The case for a new dimension of teachers’ professional knowledge. The impact of policy initiatives on the practice and perception of brain based methodology

This research reports on the findings of a doctoral case study based in a local authority (LA) in northern England into the practices and perceptions of brain based methodology by secondary educators.

Although the nascent academic field continues to grapple with many of the arguments that will ultimately define the discipline of educational neuroscience, there are concerns about the prevalence (or the misappropriation) of the use of quasi neuroscience taking place within education (Hruby, 2011; Ritchie, Chudler et al, 2012). To distinguish it from the genuine, if extremely limited educational applications of neuroscience, educational methodology based on unsafe and unsound brain science continues to be classified as “brain based”. Here it is argued that “brain based” is essentially a tautological description of learning originally mooted by “edu-prenuers” who proposed that the adoption of a brain compatible teaching methodology would lead to the preferential state of faster, deeper and more expansive learning. Introduced in the mid-1990s, mainly under the evocative label of Accelerated Learning, this ‘brain based’ methodology appeared to gain early popular traction amongst educators.

In the LA in question, pressures across the secondary education phase prompted an authority wide implementation of a teacher professional development programme based on the pedagogical tenet of Accelerated Learning. Consequently an entire cohort of secondary teachers were thus not only formally exposed to, but were actively encouraged to integrate brain based methodology into their existing pedagogical framework to improve examination results across the LA.

The little research available on the use and perceptions of brain based methodology appears to suggest it remains popular and practiced. This research seeks to discover if this is the case and more specifically what factors can account either for the continued popular application or demise of brain based methodology. Methodologically challenging due to local socio demographics, this study captures the qualitative perceptions of key educators in the LA on the concept of brain based learning and compares this to classroom practice. Data collection methods encompass non-participant observation, semi-structured interviews, and documentary analysis.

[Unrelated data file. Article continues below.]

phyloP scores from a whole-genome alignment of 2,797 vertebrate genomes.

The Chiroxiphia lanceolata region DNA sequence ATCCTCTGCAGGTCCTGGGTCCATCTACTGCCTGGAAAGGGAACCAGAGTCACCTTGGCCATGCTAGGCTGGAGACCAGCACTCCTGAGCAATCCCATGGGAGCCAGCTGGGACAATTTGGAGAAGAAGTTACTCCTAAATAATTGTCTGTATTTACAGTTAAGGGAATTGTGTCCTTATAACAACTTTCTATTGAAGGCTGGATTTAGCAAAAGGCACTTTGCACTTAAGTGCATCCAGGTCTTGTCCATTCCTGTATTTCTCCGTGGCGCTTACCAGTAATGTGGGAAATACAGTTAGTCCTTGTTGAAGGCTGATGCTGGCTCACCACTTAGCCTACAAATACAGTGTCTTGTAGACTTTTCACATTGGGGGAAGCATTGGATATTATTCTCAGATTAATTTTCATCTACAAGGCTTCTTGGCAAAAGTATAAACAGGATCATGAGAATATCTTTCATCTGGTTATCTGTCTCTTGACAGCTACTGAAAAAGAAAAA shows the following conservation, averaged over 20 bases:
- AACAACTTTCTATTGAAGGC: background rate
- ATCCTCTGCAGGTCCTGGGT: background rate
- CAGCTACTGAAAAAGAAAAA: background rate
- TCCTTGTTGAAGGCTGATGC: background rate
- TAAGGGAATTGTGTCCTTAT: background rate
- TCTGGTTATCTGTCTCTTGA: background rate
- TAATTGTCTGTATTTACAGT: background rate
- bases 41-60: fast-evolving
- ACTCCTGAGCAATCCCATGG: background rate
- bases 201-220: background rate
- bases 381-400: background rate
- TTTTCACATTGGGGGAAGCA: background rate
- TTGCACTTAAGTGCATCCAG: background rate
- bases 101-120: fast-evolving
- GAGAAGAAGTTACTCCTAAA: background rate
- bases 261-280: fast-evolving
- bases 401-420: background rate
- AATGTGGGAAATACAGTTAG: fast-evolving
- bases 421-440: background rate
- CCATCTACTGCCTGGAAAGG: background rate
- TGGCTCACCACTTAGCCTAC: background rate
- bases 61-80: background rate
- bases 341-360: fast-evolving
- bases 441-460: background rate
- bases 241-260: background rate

The results question whether brain based methodology was ever substantially practised, and suggest that its current limited practice can be accounted for by performativity, efficacy and pedagogical concerns. Following on from dominant extant models (Shulman,1987: Banks, Leach and Moon, 1999) the key implication of this research is that there is a case for a new dimension of teacher professional knowledge based on neuroscience, that of neuroscientific pedagogical knowledge.

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Banks, F., Leach, J. & Moon, B. (1999) New Understandings of Teachers Pedagogic Knowledge. Learners and Pedagogy. J. Leach and B. Moon. London, Sage.
Hruby, G. G. (2011). “Minding the Brain.” Journal of Adolescent & Adult Literacy 54(5): 316-321.

Ritchie, S. J., E. H. Chudler, et al. (2012). Don’t try this at school: the attraction of ‘alterative’ educational techniques. Neuroscience: The good, the bad and the ugly. S. Della Sala and M. Andersen. Oxford, Oxford University Press.
Shulman, L.S. (1987). Knowledge and teaching:foundations of the new reform, Harvard Edcational Review, 57: 1-22.